Saturday, July 29, 2006

Anti Phishing Site Calls Out Security Flaws that Phishers Use

I had mixed feelings before writing a post about a site pointing out security flaws used by hackers to create rogue websites. My struggle with it was -- if I were to post on it -- would I be teaching people how to phish?

After thinking about it carefully, I decided I would post on it. After all, "how to scam" information is readily available in IRC chatrooms and "how to kits" are being sold right on the Internet. The fact is that all this information is already available to the scammers in "members only" chatrooms.

Kay (the site's author) maintains that the information is to "wake people up" to the problem with phishing. As I stated - earlier - after much reflection, I came to the conclusion that Kay is right.

And there is no doubt that phishing is a big problem that continues to grow, if we are to believe the Anti Phishing Working Group (APWG). Their May report states it is at an all time high.

The site (fightphishing.blogspot.com) points out security flaws at AOL, MIT, Citibank, Wells Fargo and even the IRS. Interesting enough, Kay hasn't pointed out any flaws with eBay, or PayPal. This week, Sophos reported that 75 percent of the phishing attempts are directed towards their customers.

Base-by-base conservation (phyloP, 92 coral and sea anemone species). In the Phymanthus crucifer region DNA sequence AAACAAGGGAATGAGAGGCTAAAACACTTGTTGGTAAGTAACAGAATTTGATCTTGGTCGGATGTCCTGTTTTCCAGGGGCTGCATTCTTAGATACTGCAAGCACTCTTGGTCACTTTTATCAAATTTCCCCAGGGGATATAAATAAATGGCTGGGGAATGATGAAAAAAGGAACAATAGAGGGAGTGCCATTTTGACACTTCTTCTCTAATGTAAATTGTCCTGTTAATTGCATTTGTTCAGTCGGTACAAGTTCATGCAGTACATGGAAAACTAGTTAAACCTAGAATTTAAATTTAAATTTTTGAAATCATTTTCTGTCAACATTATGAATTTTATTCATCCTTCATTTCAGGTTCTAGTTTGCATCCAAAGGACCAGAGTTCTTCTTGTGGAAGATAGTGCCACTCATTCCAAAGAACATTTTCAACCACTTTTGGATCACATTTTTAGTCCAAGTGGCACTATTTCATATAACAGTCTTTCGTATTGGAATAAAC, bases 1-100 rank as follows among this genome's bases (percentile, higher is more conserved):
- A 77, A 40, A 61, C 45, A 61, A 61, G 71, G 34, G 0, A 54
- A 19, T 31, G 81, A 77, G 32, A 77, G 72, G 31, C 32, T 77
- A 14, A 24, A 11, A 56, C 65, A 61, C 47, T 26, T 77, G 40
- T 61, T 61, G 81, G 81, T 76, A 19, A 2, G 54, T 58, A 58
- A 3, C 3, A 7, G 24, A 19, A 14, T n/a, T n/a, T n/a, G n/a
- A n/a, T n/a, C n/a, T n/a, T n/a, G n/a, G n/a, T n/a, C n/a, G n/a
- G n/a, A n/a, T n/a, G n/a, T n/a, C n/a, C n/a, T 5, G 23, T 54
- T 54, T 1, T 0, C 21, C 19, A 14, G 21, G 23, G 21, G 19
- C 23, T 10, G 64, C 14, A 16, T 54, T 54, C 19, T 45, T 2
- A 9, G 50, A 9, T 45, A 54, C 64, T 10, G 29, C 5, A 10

For a scary look at why creating rogue websites might be so easy, here is a link to Kay's site.

Thinking about this - made me reflect on how a person doesn't need to be a "hacker, cracker, or phreak" to commit these crimes - all they need to do is go on the Internet.

Here is a interesting story (describing how non-technical crooks are obtaining technical resources via the Internet) by Kim Zetter at Wired News, "Confessions of a CyberMule."

The story details - how a drugged out prostitute - got involved with cybercriminals from Eastern Europe and successfully used stolen debit and credit cards to make a lot of money.

Please note - based on the description I read - this was no "hacker" doing all of this, but rather a "common criminal," who made contact (via the Internet) with the people providing the means to plunder our financial system.

The ghouls doing this are very adept at letting low-level criminals (mules) take all the risks for them. Of course - as in most of these crimes - he only kept a percentage and wired the rest of the money back to his Eastern European employers.

The fact that he was caught means little because there are plenty of more people to recruit out there.

If you would like to help fight phishing - help create awareness - and report it to a new group of volunteers that fight it, link here.

They take care of "getting the word out" to all the right places.

2 comments:

michael webster said...

If you view the source of emails, you can almost allways detect a fake or wrong looking url in the very best faked up html emal.

prying1 said...

Great post once again Ted!